Australian Open Heat Wave: The Snoopy Hallucination Story

Sat Jan 18, 2014 07:58:26AM | Categories: Extreme Weather & Heat Waves

Overview of Melbourne Park, where the 2014 Australian Open took place.By: annieb
The Australian Open for tennis has happened every year since it's inception back in 1905. And it's just like any other sporting event in the sense that headlines typically read very generic: So and so wins big. Upset in the making. Underdog prevails! The streak continues.. and so on and so forth. But this year, that's not really where the story was at. A much more interesting thing occurred: a record heat wave. It was extremely hot for a majority of the tournament.

The Melbourne area, where the games take place, experienced the longest and toughest heat wave that location has seen in the last 100 years. Temperatures stayed at a dangerous 100+ degrees Fahrenheit for a 4 day stretch of the event, which is essentially 80% of the game play. The highest recorded temperature got up to 110 degrees! Local newspapers from Melbourne reported 243 people having to go to the hospital for heat exhaustion. Some players actually passed out. Some wore ice chest packs. Sneakers literally melted to the ground, in a few cases.

The extreme heat wave and miserable conditions aren't the end of this story though. I think these two quotes will give a sense at where I'm going with the rest of this.

The first one is from Canadian tennis player Frank Dancevic:

I was dizzy from the middle of the first set, and then I saw Snoopy and I thought, ‘Wow, Snoopy, that’s weird.'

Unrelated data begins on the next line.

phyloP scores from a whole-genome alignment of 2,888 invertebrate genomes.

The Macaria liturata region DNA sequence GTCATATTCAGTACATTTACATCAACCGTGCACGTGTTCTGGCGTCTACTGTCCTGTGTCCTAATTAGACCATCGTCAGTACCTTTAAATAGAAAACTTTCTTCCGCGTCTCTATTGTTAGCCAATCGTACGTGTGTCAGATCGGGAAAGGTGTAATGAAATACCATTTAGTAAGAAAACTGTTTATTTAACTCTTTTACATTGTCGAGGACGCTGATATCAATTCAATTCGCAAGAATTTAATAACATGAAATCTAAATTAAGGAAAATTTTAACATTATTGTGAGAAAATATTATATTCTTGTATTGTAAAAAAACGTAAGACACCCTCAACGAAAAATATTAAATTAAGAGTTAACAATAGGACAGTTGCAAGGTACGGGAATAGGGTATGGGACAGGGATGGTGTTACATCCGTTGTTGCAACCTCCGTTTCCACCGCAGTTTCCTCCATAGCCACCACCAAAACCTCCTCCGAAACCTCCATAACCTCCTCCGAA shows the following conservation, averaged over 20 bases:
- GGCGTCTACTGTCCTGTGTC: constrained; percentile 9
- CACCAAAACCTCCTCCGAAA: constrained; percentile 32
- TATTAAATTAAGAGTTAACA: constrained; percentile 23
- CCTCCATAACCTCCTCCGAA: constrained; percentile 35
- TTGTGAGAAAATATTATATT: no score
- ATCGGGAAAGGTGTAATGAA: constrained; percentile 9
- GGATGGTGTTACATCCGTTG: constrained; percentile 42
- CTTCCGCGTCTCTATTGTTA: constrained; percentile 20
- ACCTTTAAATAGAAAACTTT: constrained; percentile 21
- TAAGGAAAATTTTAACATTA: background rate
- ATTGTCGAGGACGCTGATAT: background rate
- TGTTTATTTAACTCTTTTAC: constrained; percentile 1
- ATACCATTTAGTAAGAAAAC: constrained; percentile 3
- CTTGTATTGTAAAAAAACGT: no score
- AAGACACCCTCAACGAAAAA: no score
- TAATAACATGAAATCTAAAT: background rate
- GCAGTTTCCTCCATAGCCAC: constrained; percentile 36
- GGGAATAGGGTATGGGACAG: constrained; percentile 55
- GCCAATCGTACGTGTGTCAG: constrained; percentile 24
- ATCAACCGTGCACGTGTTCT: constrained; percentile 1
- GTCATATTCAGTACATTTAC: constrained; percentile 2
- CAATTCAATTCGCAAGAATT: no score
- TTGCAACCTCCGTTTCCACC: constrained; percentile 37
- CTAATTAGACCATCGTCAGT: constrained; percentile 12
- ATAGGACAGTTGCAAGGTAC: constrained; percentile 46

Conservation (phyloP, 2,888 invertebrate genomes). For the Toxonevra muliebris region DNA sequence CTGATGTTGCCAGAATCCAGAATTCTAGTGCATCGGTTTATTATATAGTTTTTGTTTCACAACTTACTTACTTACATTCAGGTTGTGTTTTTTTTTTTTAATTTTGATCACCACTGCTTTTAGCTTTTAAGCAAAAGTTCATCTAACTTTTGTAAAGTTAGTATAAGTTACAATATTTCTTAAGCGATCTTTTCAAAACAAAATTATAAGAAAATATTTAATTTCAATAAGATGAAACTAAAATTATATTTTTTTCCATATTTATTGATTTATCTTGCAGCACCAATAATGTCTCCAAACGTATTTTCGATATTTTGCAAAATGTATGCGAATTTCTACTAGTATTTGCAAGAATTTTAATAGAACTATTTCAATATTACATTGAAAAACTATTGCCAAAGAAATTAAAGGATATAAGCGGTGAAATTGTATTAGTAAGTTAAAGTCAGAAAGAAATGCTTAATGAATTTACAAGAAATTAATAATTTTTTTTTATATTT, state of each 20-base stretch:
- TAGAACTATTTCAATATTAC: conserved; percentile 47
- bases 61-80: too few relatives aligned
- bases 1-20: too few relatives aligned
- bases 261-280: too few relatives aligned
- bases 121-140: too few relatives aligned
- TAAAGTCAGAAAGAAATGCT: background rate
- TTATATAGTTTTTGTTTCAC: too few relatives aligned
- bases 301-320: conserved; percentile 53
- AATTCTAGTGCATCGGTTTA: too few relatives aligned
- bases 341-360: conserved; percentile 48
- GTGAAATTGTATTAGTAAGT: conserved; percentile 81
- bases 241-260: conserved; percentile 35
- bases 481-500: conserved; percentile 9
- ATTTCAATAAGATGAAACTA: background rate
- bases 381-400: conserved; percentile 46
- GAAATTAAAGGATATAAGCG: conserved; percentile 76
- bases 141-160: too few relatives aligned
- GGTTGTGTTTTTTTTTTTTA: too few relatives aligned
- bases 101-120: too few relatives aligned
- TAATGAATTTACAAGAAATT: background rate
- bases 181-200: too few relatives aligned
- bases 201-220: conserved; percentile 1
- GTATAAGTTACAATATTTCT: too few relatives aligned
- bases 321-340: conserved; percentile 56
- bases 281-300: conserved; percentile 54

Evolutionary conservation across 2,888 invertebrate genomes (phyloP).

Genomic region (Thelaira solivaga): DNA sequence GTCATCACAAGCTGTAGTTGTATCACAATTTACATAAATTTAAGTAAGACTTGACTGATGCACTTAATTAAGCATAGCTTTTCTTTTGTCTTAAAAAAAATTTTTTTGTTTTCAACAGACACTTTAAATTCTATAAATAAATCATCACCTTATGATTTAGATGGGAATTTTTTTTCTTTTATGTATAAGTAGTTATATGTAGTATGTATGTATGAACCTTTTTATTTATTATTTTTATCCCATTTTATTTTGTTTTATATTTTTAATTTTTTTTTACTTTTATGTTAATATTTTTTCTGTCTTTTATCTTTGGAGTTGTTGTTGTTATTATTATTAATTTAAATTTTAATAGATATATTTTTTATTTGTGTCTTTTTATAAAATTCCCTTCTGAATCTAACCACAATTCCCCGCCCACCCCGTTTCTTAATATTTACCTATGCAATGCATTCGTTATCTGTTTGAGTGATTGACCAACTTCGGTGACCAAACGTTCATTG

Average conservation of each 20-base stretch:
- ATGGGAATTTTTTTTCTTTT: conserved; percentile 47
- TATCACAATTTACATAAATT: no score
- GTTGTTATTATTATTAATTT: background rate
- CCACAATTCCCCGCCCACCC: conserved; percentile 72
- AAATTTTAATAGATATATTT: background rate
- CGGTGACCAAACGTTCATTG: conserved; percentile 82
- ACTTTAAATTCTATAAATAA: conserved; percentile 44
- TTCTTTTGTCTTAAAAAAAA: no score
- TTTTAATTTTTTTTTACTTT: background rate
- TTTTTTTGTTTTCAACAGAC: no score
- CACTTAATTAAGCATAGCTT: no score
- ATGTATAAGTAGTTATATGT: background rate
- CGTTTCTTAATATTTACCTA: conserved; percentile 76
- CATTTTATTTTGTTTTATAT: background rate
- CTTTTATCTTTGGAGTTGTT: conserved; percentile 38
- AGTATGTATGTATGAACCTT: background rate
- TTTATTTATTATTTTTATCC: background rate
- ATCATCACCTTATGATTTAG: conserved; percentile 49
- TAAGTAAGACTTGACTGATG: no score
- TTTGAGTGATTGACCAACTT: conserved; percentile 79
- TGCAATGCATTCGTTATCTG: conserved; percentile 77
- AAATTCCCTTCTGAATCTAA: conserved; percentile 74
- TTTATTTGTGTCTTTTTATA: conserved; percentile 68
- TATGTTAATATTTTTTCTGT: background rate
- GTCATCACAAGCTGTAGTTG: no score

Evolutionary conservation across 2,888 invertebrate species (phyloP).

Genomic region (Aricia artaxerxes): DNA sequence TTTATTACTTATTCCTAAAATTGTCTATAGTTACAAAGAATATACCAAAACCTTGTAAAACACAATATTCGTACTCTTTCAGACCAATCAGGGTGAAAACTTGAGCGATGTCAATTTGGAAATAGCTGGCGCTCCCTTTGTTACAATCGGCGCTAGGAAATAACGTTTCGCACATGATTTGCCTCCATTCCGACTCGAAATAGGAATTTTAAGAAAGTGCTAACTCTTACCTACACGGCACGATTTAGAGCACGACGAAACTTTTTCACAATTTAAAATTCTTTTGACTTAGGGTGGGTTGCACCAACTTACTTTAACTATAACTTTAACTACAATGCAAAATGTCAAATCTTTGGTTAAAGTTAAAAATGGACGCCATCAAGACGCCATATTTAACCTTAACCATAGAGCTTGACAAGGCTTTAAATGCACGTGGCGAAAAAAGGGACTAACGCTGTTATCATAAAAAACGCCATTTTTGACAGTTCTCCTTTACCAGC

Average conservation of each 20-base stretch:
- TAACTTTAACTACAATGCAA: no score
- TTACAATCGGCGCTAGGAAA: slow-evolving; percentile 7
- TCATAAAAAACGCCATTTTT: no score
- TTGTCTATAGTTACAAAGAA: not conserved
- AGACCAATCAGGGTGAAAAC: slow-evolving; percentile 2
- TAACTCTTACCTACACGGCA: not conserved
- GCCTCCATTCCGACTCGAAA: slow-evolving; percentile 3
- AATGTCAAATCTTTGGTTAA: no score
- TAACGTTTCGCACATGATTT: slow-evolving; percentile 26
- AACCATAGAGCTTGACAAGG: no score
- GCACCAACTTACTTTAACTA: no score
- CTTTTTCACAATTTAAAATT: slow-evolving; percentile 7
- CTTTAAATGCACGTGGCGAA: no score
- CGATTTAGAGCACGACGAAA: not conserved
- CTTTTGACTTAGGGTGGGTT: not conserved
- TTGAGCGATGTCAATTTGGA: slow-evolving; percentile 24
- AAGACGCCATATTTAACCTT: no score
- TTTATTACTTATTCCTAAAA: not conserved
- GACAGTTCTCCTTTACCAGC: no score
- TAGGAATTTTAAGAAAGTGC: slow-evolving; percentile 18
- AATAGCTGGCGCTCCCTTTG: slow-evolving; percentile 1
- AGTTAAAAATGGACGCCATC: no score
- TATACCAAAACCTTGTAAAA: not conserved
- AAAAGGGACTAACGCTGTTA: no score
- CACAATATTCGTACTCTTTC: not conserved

One word: hallucination. Do you know how hot your internal temperature has to be for your brain to produce hallucinations?!?

The second comes from Dr. Tim Wood, the tournament’s chief medical officer, to the BBC:

We’ve evolved on the high plains of Africa chasing antelope for eight hours under these conditions.

Two words: ridiculous rationale.

I think the juxtaposition of these quotes, one from a player and the other from a medical doctor employed by the game makers, illustrate an interesting fact about motive here. The participants were willing to push themselves to the point of hallucination just to compete, while the staff in charge of making sure the players stay safe were willing to push logic to the extreme to justify keeping the games going on schedule.

Have you ever played tennis? It's easily one of the most cardio-intensive activities one can engage in, especially if you play it well and follow all the rules. Even just watching a full match played by professionals is exhausting. The motivation for the players to suffer through such a heat wave is clear enough; they want to win. Money is on the line. They are already used to playing in the heat, as its not news in itself that a tennis match was played in high heat. They are competitive by nature and believe they have trained and conditioned accordingly.

The motivation for the people in charge of the event is less clear though. Why not postpone the games? Why not close the roof at least (which they did not do)? Why not acknowledge the heat wave as what it was as opposed to making it sound like the players just need to basically suck it up? My guess is that it comes down to money. Postponing a televised event is costly, if not impossible in some cases. Not too mention all the people who flew out to Australia would have to be stuck there for TBD; that's always annoying...

At some point though, player's safety has to reign supreme in decision making. And, in the case of the 2014 Australian Open, sadly it seems that other motivations and logic prevailed. While some matches were actually postponed for a few hours here and there, the tournament finished on Saturday, just like they originally had planned for. Had safety taken a larger influence, this tournament would have been delayed for days.
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